Behavioral ecology of coastal peregrines (Falco peregrinus pealei)

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A long-term study, 1968-75, of Peregrine Falcons at Langara Island, British Columbia, produced much information on the behavior and ecology of this population. An ethogram summarizes descriptions and functions of 43 behavior patterns in courtship, 32 in territorial advertisement and defense, and 15 in self, nest and food defense. Males are more active in courtship, territorial advertisement and defense. Mainly same-sex intruders are chased, but males also evict females. Nine hypotheses of sexual size dimorphism are considered. I conclude that aerial combat with dangerous weapons selects for smaller males, better combatants; the proportion of aerial to ground fighting sets the lower limit to the size of males. The annual schedule of courtship, incubation, nestling, fledgling, and dispersal phases is described. Seasonal changes in courtship are not proximate causes of egglaying. Photoperiod is an early timer for laying. Ambient temperature is a "final" timer, initiating rapid follicle growth ea. two weeks before Egg 1 is laid. Early egglaying gives juveniles more experience before autumn-winter hardships. Productivity over eight years averaged 1.76 fledglings per territorial pair, and 2.32 per successful pair. Average breeding spans were: males, 6.0 years; females, 3.5 years (survival rates: 0.85, 0.75). A first year survival rate of ea. 0.45-0.55, and a floating population at least 50% of the size of the breeding population were estimated. The Langara falcons declined from ea. 21-23 pairs in the early 1950s to 5-6 pairs in 1968-?5. This decline paralleled a seabird decline, apparently throughout the Queen Charlotte Islands. Falcons amalgamate territories by means of pseudopolyandry; an orderly population decline results, toward a new "equilibrium" with the prey base. Peregrines occupy Type A, B-A, and B territories, from 0.3-0.5 km to ca. 15 km in diameter. Individuals establish and adjust territory size in relation to available food. They harvest on a conservative sustained-yield basis. The result is the "natural conservation" of V. C. Wynne-Edwards, but the cause is individual selection. Peregrines demonstrate Bergmann's Rule. Larger birds live in cooler climates and have higher mortality rates and larger clutch sizes. Clutch size offsets natural mortality plus provides a floating population of optimum size. Peregrines evolved a strategy which does not produce the most fledglings at independence (e.g. D. Lack), but which balances the survival of parents and the number and quality of fledglings. Smaller broods will produce young with better survival rates and competitive abilities. When balanced with quantity, and combined with philopatry, this strategy tends to increase genetic fitness.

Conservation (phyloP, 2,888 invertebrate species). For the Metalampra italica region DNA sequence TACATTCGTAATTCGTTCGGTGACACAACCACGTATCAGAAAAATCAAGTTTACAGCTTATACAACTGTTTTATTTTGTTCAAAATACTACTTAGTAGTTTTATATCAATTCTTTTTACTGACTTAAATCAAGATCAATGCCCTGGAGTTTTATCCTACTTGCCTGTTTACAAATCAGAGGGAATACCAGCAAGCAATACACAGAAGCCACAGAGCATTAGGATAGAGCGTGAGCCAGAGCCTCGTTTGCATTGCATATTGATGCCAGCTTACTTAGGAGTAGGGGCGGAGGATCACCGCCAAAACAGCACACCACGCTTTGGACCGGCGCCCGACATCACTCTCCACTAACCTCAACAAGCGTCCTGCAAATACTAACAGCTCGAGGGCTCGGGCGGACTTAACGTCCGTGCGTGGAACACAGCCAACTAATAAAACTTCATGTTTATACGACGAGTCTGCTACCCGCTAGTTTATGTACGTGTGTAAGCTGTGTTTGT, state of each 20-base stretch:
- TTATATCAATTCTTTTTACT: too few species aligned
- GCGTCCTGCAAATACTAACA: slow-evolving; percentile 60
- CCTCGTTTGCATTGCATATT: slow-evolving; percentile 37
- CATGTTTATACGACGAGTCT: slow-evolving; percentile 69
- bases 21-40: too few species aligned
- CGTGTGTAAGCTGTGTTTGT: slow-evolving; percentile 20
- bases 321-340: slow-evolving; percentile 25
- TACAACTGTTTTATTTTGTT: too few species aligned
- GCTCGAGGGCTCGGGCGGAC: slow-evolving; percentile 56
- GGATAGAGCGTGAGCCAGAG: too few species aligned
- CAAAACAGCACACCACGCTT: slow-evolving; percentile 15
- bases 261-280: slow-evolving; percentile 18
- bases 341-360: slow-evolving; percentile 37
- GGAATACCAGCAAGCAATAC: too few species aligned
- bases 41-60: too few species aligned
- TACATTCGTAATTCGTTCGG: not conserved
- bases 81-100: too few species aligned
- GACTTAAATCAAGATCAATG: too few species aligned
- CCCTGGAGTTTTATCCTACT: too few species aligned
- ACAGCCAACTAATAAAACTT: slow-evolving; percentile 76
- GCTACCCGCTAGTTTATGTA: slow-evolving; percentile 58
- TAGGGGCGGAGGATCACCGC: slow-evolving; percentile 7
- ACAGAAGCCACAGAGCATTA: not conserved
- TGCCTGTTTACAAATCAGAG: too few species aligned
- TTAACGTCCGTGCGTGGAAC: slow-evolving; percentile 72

Bibliography: p. 448-485.
Nelson, R. W. (1977). Behavioral ecology of coastal peregrines (Falco peregrinus pealei) (Unpublished doctoral thesis). University of Calgary, Calgary, AB. doi:10.11575/PRISM/24399